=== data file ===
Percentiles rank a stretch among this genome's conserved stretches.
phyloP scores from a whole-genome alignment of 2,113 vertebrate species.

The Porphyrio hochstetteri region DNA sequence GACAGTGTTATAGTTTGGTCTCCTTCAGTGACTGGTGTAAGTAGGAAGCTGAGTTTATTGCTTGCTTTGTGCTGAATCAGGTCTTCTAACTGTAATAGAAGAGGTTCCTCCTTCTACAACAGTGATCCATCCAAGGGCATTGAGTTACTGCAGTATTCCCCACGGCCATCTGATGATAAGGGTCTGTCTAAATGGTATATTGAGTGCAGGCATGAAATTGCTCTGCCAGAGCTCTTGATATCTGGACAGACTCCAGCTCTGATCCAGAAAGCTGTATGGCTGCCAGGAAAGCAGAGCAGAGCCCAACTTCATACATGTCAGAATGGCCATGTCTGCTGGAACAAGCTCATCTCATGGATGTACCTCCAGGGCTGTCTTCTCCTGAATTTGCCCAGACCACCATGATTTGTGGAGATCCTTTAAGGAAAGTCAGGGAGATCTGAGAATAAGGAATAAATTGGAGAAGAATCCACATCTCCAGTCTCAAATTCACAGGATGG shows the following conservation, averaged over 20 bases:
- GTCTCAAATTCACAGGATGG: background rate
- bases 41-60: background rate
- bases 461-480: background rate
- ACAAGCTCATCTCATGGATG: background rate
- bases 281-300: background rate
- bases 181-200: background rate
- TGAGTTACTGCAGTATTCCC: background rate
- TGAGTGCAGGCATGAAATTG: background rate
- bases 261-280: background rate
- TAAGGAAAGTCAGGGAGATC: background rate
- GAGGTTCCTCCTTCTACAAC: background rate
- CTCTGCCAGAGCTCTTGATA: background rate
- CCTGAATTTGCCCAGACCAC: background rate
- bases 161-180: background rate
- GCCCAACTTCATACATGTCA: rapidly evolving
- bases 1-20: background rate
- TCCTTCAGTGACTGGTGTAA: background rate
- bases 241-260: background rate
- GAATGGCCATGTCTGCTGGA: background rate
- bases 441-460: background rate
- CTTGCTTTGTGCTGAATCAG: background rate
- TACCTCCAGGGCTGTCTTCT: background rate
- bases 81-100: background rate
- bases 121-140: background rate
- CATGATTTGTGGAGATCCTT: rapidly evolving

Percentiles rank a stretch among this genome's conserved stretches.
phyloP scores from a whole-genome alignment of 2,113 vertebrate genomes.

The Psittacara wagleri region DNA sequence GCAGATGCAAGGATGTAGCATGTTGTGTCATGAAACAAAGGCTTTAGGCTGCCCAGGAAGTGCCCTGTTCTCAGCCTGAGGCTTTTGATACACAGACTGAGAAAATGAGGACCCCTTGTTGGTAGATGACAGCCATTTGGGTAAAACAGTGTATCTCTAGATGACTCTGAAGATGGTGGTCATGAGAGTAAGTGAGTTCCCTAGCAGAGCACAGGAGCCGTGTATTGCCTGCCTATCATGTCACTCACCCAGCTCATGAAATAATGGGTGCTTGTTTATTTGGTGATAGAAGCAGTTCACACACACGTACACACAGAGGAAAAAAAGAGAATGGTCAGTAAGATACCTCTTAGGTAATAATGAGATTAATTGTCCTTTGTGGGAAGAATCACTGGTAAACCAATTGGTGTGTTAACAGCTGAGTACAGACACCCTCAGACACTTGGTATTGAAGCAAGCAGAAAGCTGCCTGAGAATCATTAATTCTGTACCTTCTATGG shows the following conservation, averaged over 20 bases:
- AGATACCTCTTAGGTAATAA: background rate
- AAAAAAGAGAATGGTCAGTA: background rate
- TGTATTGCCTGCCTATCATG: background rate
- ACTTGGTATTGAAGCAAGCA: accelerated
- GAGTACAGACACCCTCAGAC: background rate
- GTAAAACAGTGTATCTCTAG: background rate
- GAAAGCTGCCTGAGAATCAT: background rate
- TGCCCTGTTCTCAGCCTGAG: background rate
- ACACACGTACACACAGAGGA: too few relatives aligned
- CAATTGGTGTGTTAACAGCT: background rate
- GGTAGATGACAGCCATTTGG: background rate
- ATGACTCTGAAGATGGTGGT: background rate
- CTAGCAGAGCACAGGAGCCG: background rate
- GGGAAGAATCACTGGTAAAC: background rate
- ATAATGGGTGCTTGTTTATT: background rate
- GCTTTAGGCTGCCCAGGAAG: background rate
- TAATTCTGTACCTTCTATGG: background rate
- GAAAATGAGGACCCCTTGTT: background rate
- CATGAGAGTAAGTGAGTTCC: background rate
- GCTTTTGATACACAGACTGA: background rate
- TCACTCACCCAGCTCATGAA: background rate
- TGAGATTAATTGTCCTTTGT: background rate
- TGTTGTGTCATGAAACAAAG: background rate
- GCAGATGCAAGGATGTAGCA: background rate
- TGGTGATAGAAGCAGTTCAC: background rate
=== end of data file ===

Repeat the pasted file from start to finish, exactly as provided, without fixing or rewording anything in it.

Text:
Percentiles rank a stretch among this genome's conserved stretches.
phyloP scores from a whole-genome alignment of 2,113 vertebrate species.

The Porphyrio hochstetteri region DNA sequence GACAGTGTTATAGTTTGGTCTCCTTCAGTGACTGGTGTAAGTAGGAAGCTGAGTTTATTGCTTGCTTTGTGCTGAATCAGGTCTTCTAACTGTAATAGAAGAGGTTCCTCCTTCTACAACAGTGATCCATCCAAGGGCATTGAGTTACTGCAGTATTCCCCACGGCCATCTGATGATAAGGGTCTGTCTAAATGGTATATTGAGTGCAGGCATGAAATTGCTCTGCCAGAGCTCTTGATATCTGGACAGACTCCAGCTCTGATCCAGAAAGCTGTATGGCTGCCAGGAAAGCAGAGCAGAGCCCAACTTCATACATGTCAGAATGGCCATGTCTGCTGGAACAAGCTCATCTCATGGATGTACCTCCAGGGCTGTCTTCTCCTGAATTTGCCCAGACCACCATGATTTGTGGAGATCCTTTAAGGAAAGTCAGGGAGATCTGAGAATAAGGAATAAATTGGAGAAGAATCCACATCTCCAGTCTCAAATTCACAGGATGG shows the following conservation, averaged over 20 bases:
- GTCTCAAATTCACAGGATGG: background rate
- bases 41-60: background rate
- bases 461-480: background rate
- ACAAGCTCATCTCATGGATG: background rate
- bases 281-300: background rate
- bases 181-200: background rate
- TGAGTTACTGCAGTATTCCC: background rate
- TGAGTGCAGGCATGAAATTG: background rate
- bases 261-280: background rate
- TAAGGAAAGTCAGGGAGATC: background rate
- GAGGTTCCTCCTTCTACAAC: background rate
- CTCTGCCAGAGCTCTTGATA: background rate
- CCTGAATTTGCCCAGACCAC: background rate
- bases 161-180: background rate
- GCCCAACTTCATACATGTCA: rapidly evolving
- bases 1-20: background rate
- TCCTTCAGTGACTGGTGTAA: background rate
- bases 241-260: background rate
- GAATGGCCATGTCTGCTGGA: background rate
- bases 441-460: background rate
- CTTGCTTTGTGCTGAATCAG: background rate
- TACCTCCAGGGCTGTCTTCT: background rate
- bases 81-100: background rate
- bases 121-140: background rate
- CATGATTTGTGGAGATCCTT: rapidly evolving

Percentiles rank a stretch among this genome's conserved stretches.
phyloP scores from a whole-genome alignment of 2,113 vertebrate genomes.

The Psittacara wagleri region DNA sequence GCAGATGCAAGGATGTAGCATGTTGTGTCATGAAACAAAGGCTTTAGGCTGCCCAGGAAGTGCCCTGTTCTCAGCCTGAGGCTTTTGATACACAGACTGAGAAAATGAGGACCCCTTGTTGGTAGATGACAGCCATTTGGGTAAAACAGTGTATCTCTAGATGACTCTGAAGATGGTGGTCATGAGAGTAAGTGAGTTCCCTAGCAGAGCACAGGAGCCGTGTATTGCCTGCCTATCATGTCACTCACCCAGCTCATGAAATAATGGGTGCTTGTTTATTTGGTGATAGAAGCAGTTCACACACACGTACACACAGAGGAAAAAAAGAGAATGGTCAGTAAGATACCTCTTAGGTAATAATGAGATTAATTGTCCTTTGTGGGAAGAATCACTGGTAAACCAATTGGTGTGTTAACAGCTGAGTACAGACACCCTCAGACACTTGGTATTGAAGCAAGCAGAAAGCTGCCTGAGAATCATTAATTCTGTACCTTCTATGG shows the following conservation, averaged over 20 bases:
- AGATACCTCTTAGGTAATAA: background rate
- AAAAAAGAGAATGGTCAGTA: background rate
- TGTATTGCCTGCCTATCATG: background rate
- ACTTGGTATTGAAGCAAGCA: accelerated
- GAGTACAGACACCCTCAGAC: background rate
- GTAAAACAGTGTATCTCTAG: background rate
- GAAAGCTGCCTGAGAATCAT: background rate
- TGCCCTGTTCTCAGCCTGAG: background rate
- ACACACGTACACACAGAGGA: too few relatives aligned
- CAATTGGTGTGTTAACAGCT: background rate
- GGTAGATGACAGCCATTTGG: background rate
- ATGACTCTGAAGATGGTGGT: background rate
- CTAGCAGAGCACAGGAGCCG: background rate
- GGGAAGAATCACTGGTAAAC: background rate
- ATAATGGGTGCTTGTTTATT: background rate
- GCTTTAGGCTGCCCAGGAAG: background rate
- TAATTCTGTACCTTCTATGG: background rate
- GAAAATGAGGACCCCTTGTT: background rate
- CATGAGAGTAAGTGAGTTCC: background rate
- GCTTTTGATACACAGACTGA: background rate
- TCACTCACCCAGCTCATGAA: background rate
- TGAGATTAATTGTCCTTTGT: background rate
- TGTTGTGTCATGAAACAAAG: background rate
- GCAGATGCAAGGATGTAGCA: background rate
- TGGTGATAGAAGCAGTTCAC: background rate